It’s been another busy week for WordPress security — first a large number of very popular plugins were found to be vulnerable to XSS (Cross-site Scripting) attacks due to improper use of a couple of commonly used functions. Then, an important security update for the WordPress core, version 4.1.2 was released. Plugin and theme authors the world over are no doubt still busily checking their code and updates to various plugins and themes are still rolling out as I write this post (though most have already been fixed and updated a couple of days ago).
Many WordPress users are probably wondering … why are there so many security patches coming out for WordPress? Is WordPress a safe platform for my website? … continues
I’ve posted about this on our Announcements page, but thought I’d mention it here too — all WP NET servers have been patched and tested as safe from the FREAK Attack SSL/TLS bug. We actually installed patches and tested a good couple of weeks ago, so we’ve been secure for sometime now.
The FREAK Attack affects browsers as well, so you should test all the web browsers you use.
An article recently published on ZDNet suggests that much of WordPress’s security woes are due to lack of knowledge on the part of the administrator. Security — an area that is often overlooked or left out of the budget altogether — if left unchecked, can make your website an easy target.
Frequently, if a handful of straightforward, proven security hardening measures had been completed, many sites would not have fallen prey to their attackers. … continues
An interesting article was recently published on ZDNet, highlighting the increasing risks associated with unmanaged WordPress hosting.
In particular, the recent vulnerability discovered in the ubiquitous Slider Revolution plugin (and the subsequent controversy about the management of it’s disclosure and patching) has raised important questions regarding WordPress management and security.
At what technical level, is it accepted that a website owner has the necessary know-how to secure a website, protect it against attacks and detect when problems occur? As WordPress becomes ever more popular around the world — so too does the need for focus on security, performance and scalability.
… security is an even bigger imperative. Many WordPress sites belong to people who don’t know jack about computers, let alone web site administration. These users are much better off with a WordPress environment in which their options are limited, but their safety protected.
In 2015, it will be more important than ever to ensure that your WordPress installations are secure and up to date.
Our NZ-Based Managed WordPress Hosting has been operating for 8 months now, and already there have been many occasions when our added level of WordPress support and expertise has given our customers security and peace of mind.
WP NET does not just host your site and leave it at that — we constantly monitor the WordPress eco-sphere for important security updates, emerging threats and other risks — and when they are discovered we inform our customers and patch our systems as soon as possible. Most other hosts are not even aware of these issues and resolving them is usually left to you.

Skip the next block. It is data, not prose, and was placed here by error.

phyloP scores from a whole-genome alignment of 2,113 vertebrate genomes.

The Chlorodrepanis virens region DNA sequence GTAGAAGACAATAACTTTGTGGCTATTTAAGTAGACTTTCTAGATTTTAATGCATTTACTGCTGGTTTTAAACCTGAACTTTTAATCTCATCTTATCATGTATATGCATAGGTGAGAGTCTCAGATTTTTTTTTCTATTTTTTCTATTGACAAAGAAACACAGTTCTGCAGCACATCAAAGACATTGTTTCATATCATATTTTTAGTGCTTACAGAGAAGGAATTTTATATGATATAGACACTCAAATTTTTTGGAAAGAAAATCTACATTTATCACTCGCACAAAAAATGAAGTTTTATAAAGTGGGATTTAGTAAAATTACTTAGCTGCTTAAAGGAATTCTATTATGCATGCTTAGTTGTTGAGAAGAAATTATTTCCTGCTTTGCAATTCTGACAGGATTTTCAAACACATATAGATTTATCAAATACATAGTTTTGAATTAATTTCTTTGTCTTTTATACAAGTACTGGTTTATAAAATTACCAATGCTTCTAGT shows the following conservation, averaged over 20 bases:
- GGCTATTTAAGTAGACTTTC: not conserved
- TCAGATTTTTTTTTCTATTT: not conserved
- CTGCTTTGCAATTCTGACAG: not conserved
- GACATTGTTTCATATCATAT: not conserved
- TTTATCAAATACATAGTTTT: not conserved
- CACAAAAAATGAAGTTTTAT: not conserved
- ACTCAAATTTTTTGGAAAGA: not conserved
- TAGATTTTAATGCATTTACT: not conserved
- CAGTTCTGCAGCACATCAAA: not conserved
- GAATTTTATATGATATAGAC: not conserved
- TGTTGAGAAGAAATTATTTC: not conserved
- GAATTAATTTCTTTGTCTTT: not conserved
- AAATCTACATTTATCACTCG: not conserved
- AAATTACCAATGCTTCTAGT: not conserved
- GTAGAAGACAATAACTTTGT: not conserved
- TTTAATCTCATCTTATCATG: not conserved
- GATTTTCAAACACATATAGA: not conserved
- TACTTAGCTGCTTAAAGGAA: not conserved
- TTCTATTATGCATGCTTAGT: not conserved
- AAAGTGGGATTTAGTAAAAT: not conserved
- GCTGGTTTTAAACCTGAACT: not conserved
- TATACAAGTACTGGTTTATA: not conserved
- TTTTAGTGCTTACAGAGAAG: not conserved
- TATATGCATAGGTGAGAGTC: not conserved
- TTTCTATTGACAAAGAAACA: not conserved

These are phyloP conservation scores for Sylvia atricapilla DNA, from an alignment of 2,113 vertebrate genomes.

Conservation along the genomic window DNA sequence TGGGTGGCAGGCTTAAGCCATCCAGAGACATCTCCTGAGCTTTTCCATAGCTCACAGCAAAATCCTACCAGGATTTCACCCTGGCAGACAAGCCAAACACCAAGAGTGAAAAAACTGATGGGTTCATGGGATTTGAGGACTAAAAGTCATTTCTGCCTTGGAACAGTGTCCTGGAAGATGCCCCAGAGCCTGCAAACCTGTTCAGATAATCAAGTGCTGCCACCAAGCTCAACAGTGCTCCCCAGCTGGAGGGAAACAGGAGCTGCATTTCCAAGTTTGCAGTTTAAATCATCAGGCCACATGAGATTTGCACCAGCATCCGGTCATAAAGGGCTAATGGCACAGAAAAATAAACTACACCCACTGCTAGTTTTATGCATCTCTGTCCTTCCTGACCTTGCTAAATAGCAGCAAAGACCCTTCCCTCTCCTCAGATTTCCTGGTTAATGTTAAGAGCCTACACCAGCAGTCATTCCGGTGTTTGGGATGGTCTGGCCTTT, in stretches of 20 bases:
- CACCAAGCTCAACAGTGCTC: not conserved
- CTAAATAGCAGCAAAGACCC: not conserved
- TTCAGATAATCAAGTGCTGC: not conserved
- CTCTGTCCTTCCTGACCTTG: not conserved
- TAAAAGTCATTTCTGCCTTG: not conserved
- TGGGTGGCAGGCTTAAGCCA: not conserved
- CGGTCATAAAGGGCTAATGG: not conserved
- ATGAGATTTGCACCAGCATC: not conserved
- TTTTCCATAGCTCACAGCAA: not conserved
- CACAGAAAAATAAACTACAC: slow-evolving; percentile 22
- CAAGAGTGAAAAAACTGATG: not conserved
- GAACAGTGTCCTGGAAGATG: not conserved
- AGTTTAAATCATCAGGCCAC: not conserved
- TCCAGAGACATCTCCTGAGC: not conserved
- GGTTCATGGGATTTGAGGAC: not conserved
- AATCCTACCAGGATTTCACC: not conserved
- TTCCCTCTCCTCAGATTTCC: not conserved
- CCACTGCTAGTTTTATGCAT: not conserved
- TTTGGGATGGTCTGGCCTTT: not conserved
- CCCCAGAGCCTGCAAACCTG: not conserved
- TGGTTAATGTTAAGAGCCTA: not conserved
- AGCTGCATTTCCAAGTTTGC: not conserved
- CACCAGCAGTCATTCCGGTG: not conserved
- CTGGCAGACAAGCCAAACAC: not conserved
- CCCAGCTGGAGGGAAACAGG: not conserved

Many WordPress sites are still vulnerable to some of these threats weeks or even months later.
WP NET also monitors your website uptime and performs regular malware scans, and if we notice any performance issues with your site, we’ll get in touch and work with you to make improvements.
So, ask yourself … can you afford not to use Managed WordPress hosting?
All our servers now have SSLv3 disabled to mitigate the recently revealed SSLv3 vulnerability, dubbed POODLE.
WP NET servers are NOT vulnerable to the POODLE attack.
Please note that this issue affects both servers and browsers, you should disable SSLv3 in your web browser as soon as possible.
For help with disabling SSLv3 in your browser go to: zmap.io/sslv3/browsers.html or scotthelme.co.uk/sslv3-goes-to-the-dogs-poodle-kills-off-protocol/
For more information about the POODLE vulnerability, please read the following references:
Security vulnerabilities are happening more and more, again this week there are been two serious security issues revealed.
iThemes, creators of the very popular BackupBuddy and iThemes Security plugins have had their membership systems compromised, and it appears likely that hackers have gotten away with up to 60,000 users email addresses and passwords. If you are an iThemes customer, you should immediately reset your password — your previous password won’t work any more, as iThemes have disabled them — you must reset your iThemes membership password before you can access your account. If you are a user of Backup Buddy, iThemes Security Pro, iThemes Sync or iThemes Stash then this affects you. Please go to the iThemes website and reset your password now. … continues
On April 7 2014 a serious vulnerability was discovered in the widely used OpenSSL software — this affected many (many!) web servers across the world, requiring urgent patching.
As a precaution, it is also strongly advised that all SSL Certificates be reissued and all users change their passwords on system that used OpenSSL.
All WP NET servers have had patches installed and tested, and we have also reissued all SSL certificates used on our domains, including the Plesk Panel.
Test your domain for the OpenSSL HeartBleed Vulnerability
If you host a website and you use an SSL certificate on your domain, you should consider having the certificate reissued and reinstalled on your server.